OCD | Mental Health

OCD – Obsessive Compulsive Disorder

OCD is characterized by certain thoughts you have repeatedly – these are called obsessions. The obsessions will lead you to perform a compulsive or ritual routine repeatedly – these are called compulsions.

OCD is a chronic condition, which does not have a cure.  It will not fix itself and cannot be cured completely. Behaviors or routines are performed repeatedly, even if you don’t want to. This type of behavior is not the same as; double checking the door to ensure it is locked, or washing your hands twice because you handled something really dirty. You will suffer from anxiety and depression, although the ritual routine will provide temporary relief.

OCPD – Obsessive Compulsive Personality Disorder

OCPD is a personality disorder. It is an extreme need for order, perfection and control. You too will suffer anxiety and depression.

What is the Difference Between OCD and OCPD?

People with OCD can’t control their thoughts and behaviors. They do suffer from anxiety over their thoughts and behaviors.

People with OCPD think their actions have a purpose and a reason for doing. OCPD will interfere with relationships.

Some Categories of OCD

Checker

Obsessions with Harm or Danger.Repeatedly checking things.

Washer

Cleaning and Hand Washing.Afraid of Contamination.

Doubter or Sinner

Everything isn’t done just right or perfect.Something terrible will happen.Will be punished.

Counter or Arranger

Superstitions about how things are arranged.Superstitions about numbers.Superstitions about colors.Order and symmetry.

Hoarders

Fear, something bad will happen if throw out.Even if you don’t need or use.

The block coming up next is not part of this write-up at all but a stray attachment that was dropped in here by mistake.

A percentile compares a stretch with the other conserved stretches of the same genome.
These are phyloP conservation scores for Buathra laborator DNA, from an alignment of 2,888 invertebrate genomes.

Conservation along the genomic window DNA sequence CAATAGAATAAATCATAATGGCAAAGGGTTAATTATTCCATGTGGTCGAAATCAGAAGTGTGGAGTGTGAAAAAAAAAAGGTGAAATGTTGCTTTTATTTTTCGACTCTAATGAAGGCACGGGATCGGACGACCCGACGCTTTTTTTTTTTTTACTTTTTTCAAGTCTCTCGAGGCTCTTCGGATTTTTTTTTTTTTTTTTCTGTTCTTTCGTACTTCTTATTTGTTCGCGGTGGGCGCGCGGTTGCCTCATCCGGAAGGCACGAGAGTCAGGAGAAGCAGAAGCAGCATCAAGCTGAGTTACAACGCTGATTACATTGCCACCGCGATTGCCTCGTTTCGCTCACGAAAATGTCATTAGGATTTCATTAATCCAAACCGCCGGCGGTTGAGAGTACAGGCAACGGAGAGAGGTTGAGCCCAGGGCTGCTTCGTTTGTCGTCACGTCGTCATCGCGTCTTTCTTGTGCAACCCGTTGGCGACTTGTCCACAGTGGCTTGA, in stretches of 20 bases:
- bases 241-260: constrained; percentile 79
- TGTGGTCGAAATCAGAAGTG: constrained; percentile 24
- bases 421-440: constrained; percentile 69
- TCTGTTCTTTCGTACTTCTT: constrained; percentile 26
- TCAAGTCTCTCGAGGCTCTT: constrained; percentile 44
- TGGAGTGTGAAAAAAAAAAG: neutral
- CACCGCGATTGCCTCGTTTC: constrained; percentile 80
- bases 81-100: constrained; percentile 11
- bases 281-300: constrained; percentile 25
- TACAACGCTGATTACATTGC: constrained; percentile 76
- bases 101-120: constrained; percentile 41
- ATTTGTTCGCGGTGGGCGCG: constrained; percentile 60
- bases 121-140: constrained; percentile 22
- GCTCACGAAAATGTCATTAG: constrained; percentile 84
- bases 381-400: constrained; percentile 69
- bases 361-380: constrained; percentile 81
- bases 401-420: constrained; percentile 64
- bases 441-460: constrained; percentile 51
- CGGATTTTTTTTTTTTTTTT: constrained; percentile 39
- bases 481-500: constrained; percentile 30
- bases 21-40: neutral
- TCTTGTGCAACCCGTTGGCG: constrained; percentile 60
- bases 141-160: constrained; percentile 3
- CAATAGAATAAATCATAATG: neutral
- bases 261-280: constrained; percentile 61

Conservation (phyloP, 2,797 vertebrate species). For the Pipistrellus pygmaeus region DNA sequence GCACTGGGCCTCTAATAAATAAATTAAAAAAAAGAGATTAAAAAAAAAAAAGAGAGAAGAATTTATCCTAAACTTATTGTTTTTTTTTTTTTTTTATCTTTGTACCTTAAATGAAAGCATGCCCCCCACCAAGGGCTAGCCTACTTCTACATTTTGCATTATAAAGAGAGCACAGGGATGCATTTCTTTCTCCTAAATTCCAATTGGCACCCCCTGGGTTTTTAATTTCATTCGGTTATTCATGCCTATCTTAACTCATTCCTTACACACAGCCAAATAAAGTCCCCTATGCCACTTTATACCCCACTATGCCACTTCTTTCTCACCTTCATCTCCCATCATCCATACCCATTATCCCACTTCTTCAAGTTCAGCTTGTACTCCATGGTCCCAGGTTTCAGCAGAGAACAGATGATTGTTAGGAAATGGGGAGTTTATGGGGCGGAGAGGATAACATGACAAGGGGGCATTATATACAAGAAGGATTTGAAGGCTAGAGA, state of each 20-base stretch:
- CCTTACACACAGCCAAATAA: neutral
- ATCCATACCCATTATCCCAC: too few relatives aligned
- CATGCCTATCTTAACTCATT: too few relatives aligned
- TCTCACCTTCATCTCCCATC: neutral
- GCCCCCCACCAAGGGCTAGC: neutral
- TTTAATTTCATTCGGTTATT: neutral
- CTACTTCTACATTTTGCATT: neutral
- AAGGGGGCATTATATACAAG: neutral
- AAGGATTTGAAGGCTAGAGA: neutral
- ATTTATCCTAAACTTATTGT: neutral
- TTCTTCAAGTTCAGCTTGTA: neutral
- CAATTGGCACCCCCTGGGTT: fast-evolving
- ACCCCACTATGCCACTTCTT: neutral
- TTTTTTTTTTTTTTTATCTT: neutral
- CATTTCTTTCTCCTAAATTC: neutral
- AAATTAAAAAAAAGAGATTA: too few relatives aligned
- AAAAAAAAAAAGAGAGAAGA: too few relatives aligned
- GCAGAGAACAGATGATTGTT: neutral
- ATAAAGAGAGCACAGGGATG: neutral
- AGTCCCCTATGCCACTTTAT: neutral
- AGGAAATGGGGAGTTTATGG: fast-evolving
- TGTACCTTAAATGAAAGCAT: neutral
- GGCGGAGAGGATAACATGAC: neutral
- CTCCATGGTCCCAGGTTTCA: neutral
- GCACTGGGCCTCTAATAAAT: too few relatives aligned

Some Obsessive Thoughts

Superstitions

Fear of losing control.

Fear of harming others.

Violent thoughts and images.

Fear of contaminating others.

Fear of being contaminated by dirt.

Intrusive sexually explicit thoughts.

Fear of not having things you need.

Fear of being contaminated by germs.

Excessive focus on moral or religious ideas.

Order and Symmetry – Is it lined up “just right”.

Some Compulsive Actions

Excessive checking – Is the stove is off 20 times?

Saving junk – empty food containers or papers.

Engaging in rituals triggered by religious fear.

Doing senseless things – counting, tapping.

Arranging things in a specific way – just so.

Spend a lot of time cleaning and washing.

Scrubbing your hands until they are raw.

Checking in on loved ones repeatedly.

Excessive praying.

Some Issues:

The Vicious Cycle for OCD

The compulsive actions you complete help to reduce your own anxiety. It is a temporary relief and can be short lived. The action must be repeated. Hence, the vicious cycle, which increases anxiety.

The symptoms and the need to complete your routine will fluctuate with the rhythms of your day. Some days will be really hard. Some days, weeks, or even months, not be so bad.

Finding an option to ease the symptom will always help. Anxiety, stress and depression are common.

Individuals with OCD may also suffer from other disorders, such as PTSD, compulsive buying, kleptomania, ADHD, skin picking, or tic disorders.

Some Questions

  • Can children develop OCD – Yes
  • Can OCD occur with other conditions – YesADHDTourette SyndromeMajor Depressive DisorderSocial Anxiety DisorderEating Disorder

Some Help:

A whole body treatment option with a Relax Far Infrared Sauna is an excellent tool to help manage symptoms of anxiety, stress, and depression.

OCD is not curable although clinicians continue to fine tune protocols to treat OCD making symptoms manageable.

Well respected doctors from the Center for Addiction and Mental Health in Toronto published “Inflammation in the Neurocircuitry of Obsessive-Compulsive Disorder” in Jama Psychiatry. Authors of the paper include Sophia Attwells, HBSc; Elaine Setiawan, PhD, Romina Mizrahi, MD, PhD, and Jeffrey Meyer, MD, PhD, FRCP.

This small study, shows strong evidence of inflammation in the brain for those with OCD.

https://jamanetwork.com/journals/jamapsychiatry/fullarticle/2631893

Therapies

CBT – Cognitive Behavior Therapy

ERP – Exposure & Response Prevention

There is very good research supporting these therapy treatments. They are most effective when practiced with a therapist.

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